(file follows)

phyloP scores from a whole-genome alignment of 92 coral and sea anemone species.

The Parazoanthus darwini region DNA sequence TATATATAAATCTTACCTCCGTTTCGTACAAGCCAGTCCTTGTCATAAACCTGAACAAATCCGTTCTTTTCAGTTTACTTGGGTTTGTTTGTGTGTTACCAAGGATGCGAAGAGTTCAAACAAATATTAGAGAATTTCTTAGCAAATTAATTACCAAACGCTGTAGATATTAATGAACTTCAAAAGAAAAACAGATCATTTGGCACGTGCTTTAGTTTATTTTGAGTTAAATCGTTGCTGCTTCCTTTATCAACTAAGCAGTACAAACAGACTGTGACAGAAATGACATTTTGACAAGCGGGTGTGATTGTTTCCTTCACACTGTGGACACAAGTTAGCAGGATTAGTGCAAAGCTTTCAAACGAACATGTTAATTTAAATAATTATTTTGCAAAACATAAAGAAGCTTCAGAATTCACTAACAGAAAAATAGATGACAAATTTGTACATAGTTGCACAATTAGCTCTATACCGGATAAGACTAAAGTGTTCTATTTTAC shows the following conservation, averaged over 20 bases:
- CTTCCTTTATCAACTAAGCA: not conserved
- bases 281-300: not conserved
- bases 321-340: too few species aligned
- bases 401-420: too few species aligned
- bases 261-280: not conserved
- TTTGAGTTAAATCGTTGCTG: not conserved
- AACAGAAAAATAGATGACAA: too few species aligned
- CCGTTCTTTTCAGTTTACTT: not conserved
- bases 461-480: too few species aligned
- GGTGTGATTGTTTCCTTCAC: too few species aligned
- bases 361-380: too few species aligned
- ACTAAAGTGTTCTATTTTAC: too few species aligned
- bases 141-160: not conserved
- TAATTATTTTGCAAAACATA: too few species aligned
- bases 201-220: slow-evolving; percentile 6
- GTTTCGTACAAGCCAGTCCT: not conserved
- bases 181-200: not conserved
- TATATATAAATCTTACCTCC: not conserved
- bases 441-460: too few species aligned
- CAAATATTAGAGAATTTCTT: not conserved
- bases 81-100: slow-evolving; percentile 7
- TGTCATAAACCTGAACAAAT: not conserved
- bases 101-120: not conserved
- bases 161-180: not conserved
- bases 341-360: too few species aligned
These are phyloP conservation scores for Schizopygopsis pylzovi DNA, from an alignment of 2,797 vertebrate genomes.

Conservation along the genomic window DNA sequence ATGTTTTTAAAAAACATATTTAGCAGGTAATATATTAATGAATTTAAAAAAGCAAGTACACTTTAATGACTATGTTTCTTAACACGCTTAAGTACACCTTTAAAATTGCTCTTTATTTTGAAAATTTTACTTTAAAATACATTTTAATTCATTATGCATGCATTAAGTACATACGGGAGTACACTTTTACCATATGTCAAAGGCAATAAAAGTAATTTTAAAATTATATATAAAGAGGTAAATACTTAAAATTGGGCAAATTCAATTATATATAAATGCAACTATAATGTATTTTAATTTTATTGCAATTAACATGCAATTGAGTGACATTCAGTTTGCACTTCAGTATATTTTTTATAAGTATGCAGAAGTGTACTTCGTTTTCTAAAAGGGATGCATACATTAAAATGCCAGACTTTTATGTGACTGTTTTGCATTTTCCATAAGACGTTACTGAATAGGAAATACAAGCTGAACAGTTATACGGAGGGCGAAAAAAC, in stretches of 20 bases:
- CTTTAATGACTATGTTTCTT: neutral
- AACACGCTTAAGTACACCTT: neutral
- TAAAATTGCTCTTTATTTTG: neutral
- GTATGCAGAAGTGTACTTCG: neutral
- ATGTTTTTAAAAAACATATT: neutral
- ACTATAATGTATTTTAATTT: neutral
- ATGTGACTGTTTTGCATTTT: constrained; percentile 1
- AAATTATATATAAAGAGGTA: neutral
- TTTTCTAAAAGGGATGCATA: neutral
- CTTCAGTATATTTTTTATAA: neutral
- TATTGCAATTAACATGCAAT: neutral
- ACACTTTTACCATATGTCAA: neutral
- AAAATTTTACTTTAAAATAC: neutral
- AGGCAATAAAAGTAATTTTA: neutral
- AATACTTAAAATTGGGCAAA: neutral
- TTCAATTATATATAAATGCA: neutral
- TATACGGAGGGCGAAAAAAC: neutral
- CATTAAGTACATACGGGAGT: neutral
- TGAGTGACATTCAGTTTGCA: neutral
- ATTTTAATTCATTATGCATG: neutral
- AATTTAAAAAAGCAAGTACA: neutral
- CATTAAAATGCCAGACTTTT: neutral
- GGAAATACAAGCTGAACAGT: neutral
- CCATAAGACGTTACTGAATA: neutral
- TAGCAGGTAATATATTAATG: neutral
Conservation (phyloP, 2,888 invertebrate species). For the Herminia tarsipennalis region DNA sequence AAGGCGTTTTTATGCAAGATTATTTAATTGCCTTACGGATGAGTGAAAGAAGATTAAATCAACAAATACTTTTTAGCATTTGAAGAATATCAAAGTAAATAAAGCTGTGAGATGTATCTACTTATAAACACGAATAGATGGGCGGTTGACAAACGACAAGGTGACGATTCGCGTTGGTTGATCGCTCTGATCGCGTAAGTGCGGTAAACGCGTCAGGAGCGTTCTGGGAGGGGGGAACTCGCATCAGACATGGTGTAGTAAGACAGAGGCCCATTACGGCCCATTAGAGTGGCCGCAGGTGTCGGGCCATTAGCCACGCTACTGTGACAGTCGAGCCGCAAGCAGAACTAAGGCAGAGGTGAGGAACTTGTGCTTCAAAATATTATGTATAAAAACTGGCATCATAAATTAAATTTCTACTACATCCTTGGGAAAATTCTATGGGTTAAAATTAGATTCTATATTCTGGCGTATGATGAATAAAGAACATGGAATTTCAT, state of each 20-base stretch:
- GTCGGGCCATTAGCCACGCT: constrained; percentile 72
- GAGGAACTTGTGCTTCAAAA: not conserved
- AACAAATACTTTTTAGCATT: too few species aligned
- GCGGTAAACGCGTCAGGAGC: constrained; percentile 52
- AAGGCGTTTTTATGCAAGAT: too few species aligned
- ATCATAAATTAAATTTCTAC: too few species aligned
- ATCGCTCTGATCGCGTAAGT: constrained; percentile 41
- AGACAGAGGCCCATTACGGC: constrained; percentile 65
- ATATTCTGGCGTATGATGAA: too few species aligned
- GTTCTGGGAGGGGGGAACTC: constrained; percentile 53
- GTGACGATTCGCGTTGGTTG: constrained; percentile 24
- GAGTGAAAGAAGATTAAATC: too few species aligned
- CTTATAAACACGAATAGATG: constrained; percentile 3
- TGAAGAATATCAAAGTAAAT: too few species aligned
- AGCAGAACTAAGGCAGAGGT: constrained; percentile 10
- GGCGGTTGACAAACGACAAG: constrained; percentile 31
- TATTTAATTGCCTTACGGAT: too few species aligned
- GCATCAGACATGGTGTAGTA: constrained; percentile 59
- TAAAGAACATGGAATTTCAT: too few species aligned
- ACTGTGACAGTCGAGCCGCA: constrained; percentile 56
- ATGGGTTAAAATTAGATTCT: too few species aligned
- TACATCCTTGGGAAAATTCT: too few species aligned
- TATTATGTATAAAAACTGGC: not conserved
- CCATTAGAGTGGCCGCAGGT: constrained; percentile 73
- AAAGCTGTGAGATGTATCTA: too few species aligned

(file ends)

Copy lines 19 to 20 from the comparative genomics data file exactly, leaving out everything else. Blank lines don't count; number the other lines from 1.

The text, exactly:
- bases 181-200: not conserved
- TATATATAAATCTTACCTCC: not conserved